Hard Light Versus Soft Light Explained

It seems hard light is trending these days. From elaborate food spreads in Bon Appetit to fashion shoots for Burberry, hard light is in. If you've ever wondered how to create this look, this quick and simple tutorial will lay it out for you. I'll share a few concepts, and you can watch the video for a demonstration. 

There are two things that affect the hardness and softness of your light: size and distance. The rule for size is: the smaller the light source in relation to your subject, the harder the light will be. Alternately, the larger the light source, the softer the light becomes on your subject.

This is an example of hard light. I shot this with one bare-bulb strobe from the left and a white reflector on the right to bounce a hint of light back.  Photo by Michelle VanTine Photography

Hard light has bright highlights, dark shadows, and less transition between the two. You can achieve this look by having a small light source: bare bulb, for example. Also, you can adjust the intensity of the light by bringing it closer to or father away from your subject. The farther from the subject you get, the harder the light becomes. 

This is an example of hard light. The highlights are very bright, the shadows are very dark, and there is very little transition between the highlights and shadows. Photo: Michelle VanTine Photography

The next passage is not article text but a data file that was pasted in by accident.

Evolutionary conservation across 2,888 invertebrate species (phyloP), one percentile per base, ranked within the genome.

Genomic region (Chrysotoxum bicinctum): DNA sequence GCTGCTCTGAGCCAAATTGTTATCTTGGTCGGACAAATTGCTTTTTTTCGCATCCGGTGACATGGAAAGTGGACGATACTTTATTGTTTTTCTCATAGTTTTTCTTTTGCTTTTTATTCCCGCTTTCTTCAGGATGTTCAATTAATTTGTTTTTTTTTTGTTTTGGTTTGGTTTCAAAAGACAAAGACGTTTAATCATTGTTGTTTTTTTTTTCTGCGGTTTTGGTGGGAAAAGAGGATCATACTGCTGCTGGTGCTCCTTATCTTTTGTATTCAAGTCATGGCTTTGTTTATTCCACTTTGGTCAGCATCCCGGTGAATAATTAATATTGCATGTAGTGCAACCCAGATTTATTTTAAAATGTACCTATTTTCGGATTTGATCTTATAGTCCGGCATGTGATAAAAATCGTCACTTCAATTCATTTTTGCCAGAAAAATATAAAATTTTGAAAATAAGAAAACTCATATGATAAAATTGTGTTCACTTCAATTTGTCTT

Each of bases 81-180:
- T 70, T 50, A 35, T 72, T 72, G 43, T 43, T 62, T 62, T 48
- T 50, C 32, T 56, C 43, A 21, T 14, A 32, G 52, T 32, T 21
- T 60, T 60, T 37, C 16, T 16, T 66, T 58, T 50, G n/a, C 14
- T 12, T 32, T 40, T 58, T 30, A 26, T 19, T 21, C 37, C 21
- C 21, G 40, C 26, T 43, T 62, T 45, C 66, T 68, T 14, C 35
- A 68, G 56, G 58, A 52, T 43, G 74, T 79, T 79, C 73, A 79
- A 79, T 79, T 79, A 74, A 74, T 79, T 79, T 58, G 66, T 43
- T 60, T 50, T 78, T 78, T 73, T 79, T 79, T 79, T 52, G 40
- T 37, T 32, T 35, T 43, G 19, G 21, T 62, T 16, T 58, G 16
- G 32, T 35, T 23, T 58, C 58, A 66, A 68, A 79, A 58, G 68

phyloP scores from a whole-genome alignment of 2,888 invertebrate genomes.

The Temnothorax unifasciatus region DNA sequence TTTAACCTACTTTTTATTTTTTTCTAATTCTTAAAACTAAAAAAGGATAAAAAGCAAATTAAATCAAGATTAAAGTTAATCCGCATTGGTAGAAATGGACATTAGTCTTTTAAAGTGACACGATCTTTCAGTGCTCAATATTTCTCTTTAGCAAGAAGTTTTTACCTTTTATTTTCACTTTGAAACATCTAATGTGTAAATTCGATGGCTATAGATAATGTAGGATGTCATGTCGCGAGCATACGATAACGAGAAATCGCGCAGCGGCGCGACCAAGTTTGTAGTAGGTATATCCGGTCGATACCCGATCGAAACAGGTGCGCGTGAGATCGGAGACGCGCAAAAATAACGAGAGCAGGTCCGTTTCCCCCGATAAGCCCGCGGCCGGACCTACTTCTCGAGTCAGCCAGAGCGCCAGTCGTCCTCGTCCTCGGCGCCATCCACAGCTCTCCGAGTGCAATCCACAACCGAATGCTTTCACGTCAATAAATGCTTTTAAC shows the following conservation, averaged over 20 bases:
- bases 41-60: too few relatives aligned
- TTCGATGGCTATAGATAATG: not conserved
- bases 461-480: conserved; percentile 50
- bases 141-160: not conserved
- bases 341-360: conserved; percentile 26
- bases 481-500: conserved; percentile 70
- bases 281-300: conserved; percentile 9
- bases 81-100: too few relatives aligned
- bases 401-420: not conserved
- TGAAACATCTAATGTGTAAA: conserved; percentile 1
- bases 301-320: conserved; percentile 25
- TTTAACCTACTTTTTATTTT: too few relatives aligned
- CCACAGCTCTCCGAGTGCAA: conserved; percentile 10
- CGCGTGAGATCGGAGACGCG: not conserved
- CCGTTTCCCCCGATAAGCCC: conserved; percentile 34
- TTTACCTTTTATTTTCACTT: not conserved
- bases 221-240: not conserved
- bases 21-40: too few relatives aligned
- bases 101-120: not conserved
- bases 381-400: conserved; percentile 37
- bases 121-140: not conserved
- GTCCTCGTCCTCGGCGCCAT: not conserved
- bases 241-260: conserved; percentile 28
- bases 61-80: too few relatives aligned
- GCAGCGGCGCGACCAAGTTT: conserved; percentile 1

Soft light has softer highlights and shadows, and the transition between the two is smooth and gradual. You can achieve this look by having a large light source such as a softbox or umbrella. 

This is an example of soft light. I lit the model with two strobes: one had a 60" softbox on it and the other had a 34" softbox. The light wraps softly and gradually around the subject. Photo by Michelle VanTine Photography

As you can see, with the two large softboxes placed close to the model, the light wraps around the model softly with very gradual transitions.

This video above shows one setup lit both ways: with hard light and soft light. You will see how simple it is to create both looks.

Lighting can sometimes seem more intimidating than it actually is. I remember earlier in my career being overwhelmed by the thought of off-camera lighting and staying away from it completely. Eventually, I decided to "do it scared." I wrote about that here: If You Can’t Beat the Fear, Do It Scared: Tackling 2022 With Courage.

I quickly realized that it's not at all as overwhelming as it seemed. I adored having more creative control over my work once I knew how to more precisely shape my lighting. The best way to learn is to grab your light and see what you come up with. You can start with this easy assignment. Tag us on our Fstoppers Instagram to show us what you create.

Have you tried hard and soft light? What's your favorite? Is there any other lighting trend you've wanted to learn more about? Leave a comment below. 

Michelle VanTine's picture

Michelle creates scroll-stopping images for amazing brands and amazing people. She works with businesses, public figures, sports & products. Titled “Top Sports Photographers in Miami” in 2019 (#5) and 2020 (#4), she was the only female on the list both years. Follow the fun on IG @michellevantinephotography @sportsphotographermiami

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